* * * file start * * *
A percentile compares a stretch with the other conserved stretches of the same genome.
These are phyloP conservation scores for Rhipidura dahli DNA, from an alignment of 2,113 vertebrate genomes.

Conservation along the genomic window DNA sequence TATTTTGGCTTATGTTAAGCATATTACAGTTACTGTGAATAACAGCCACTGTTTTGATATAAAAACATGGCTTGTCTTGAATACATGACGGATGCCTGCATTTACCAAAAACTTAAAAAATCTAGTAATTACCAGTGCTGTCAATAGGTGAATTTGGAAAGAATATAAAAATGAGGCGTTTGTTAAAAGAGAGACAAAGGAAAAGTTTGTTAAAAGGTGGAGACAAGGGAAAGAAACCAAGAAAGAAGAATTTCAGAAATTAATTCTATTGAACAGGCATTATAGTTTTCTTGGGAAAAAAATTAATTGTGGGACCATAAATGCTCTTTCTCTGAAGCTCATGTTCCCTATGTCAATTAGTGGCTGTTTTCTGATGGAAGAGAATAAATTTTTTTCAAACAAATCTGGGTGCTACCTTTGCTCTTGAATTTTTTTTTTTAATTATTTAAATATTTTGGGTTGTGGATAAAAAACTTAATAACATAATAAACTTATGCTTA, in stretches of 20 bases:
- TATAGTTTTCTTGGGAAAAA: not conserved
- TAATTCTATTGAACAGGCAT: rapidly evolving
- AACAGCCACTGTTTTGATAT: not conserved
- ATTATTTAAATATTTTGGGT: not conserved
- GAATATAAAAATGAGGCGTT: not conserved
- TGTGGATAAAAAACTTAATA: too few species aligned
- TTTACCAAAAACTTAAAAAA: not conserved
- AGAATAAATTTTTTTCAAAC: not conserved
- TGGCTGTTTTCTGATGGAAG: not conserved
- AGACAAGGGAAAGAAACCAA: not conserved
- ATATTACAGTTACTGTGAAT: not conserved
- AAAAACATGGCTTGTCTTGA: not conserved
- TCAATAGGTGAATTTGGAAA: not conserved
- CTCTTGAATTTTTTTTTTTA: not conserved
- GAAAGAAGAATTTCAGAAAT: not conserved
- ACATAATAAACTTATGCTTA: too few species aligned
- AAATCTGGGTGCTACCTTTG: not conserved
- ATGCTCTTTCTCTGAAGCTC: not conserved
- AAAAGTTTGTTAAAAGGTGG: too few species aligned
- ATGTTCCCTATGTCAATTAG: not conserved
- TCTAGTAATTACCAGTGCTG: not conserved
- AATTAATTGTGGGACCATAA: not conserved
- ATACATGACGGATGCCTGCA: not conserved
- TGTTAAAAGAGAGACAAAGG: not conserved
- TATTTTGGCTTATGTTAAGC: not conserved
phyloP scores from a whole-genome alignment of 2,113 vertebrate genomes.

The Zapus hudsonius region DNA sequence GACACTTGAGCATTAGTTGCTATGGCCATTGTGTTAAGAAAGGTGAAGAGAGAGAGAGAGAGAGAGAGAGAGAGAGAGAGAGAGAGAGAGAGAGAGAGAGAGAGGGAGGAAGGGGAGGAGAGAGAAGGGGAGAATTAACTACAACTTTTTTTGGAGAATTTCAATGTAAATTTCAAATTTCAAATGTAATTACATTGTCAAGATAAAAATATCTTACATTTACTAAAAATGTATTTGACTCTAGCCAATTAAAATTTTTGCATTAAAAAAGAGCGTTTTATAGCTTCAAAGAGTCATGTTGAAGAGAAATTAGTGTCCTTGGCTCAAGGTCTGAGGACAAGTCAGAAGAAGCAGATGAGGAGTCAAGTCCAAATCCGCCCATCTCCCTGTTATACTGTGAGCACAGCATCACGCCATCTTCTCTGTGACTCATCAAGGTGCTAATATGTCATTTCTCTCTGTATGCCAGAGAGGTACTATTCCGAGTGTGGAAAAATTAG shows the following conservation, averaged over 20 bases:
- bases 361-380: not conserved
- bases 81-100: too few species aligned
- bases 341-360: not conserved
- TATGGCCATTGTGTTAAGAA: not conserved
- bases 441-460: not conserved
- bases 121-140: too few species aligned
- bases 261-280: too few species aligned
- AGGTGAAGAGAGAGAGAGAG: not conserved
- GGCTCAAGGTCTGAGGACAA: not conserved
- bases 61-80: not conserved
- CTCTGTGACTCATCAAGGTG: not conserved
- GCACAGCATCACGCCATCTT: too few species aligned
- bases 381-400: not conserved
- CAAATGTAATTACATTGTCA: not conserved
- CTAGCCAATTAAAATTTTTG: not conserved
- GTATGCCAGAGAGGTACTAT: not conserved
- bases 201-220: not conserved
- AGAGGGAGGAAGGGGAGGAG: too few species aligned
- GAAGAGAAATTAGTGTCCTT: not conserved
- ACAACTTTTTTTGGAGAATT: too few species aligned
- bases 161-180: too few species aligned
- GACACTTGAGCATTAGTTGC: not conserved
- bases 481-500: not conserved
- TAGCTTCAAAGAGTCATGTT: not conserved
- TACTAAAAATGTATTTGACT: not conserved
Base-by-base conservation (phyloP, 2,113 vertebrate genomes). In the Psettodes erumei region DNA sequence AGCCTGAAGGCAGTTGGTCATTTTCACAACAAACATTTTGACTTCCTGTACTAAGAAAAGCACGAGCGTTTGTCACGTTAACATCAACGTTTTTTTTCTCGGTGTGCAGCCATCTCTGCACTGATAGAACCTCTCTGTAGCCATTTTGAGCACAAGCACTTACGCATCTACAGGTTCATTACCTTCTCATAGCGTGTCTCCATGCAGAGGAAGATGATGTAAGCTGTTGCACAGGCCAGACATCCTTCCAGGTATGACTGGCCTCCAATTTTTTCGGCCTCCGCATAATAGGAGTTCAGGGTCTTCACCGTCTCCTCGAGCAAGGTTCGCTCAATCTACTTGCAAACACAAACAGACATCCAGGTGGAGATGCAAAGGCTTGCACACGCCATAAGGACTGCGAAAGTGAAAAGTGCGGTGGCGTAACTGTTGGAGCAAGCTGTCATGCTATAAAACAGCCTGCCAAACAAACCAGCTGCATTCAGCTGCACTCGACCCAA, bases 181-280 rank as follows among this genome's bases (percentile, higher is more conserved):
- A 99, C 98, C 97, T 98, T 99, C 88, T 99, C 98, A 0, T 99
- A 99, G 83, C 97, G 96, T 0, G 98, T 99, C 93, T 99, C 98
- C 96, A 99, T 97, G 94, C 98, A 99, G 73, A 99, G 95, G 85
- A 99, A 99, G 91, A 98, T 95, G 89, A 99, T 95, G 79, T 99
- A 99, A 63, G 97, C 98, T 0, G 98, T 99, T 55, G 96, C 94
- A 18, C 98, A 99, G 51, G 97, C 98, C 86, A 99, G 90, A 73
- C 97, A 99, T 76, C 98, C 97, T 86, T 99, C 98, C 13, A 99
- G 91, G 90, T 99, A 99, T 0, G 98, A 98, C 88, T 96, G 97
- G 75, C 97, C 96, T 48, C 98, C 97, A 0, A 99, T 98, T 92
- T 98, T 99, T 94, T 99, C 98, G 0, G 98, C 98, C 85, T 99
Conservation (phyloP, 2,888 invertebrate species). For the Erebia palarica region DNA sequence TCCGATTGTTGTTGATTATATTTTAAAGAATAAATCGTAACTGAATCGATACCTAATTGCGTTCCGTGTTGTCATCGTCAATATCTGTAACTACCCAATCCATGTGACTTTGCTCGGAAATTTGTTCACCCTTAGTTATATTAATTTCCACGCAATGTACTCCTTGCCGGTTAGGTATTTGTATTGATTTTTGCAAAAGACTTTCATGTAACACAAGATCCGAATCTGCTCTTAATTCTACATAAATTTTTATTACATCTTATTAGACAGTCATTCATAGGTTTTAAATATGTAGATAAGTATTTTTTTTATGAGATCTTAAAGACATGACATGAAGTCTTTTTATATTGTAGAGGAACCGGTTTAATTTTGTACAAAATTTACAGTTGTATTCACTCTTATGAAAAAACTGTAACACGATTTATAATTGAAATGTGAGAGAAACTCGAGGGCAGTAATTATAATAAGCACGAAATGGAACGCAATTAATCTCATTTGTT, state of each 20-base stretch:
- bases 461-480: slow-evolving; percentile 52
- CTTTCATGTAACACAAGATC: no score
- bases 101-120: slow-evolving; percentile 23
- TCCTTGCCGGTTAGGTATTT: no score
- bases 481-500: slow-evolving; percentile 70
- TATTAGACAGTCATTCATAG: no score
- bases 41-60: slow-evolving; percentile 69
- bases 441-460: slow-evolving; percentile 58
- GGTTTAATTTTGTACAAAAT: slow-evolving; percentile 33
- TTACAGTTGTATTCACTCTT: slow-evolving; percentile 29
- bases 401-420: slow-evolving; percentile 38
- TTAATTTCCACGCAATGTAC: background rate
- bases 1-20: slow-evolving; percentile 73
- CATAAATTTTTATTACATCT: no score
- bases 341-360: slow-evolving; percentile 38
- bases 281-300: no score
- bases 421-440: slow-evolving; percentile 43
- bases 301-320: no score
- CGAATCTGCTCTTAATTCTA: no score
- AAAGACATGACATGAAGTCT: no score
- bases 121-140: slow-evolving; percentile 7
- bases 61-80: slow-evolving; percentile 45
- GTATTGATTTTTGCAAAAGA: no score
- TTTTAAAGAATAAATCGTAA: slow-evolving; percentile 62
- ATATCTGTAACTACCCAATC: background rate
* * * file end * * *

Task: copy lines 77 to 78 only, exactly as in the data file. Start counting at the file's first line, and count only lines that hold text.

- TTACAGTTGTATTCACTCTT: slow-evolving; percentile 29
- bases 401-420: slow-evolving; percentile 38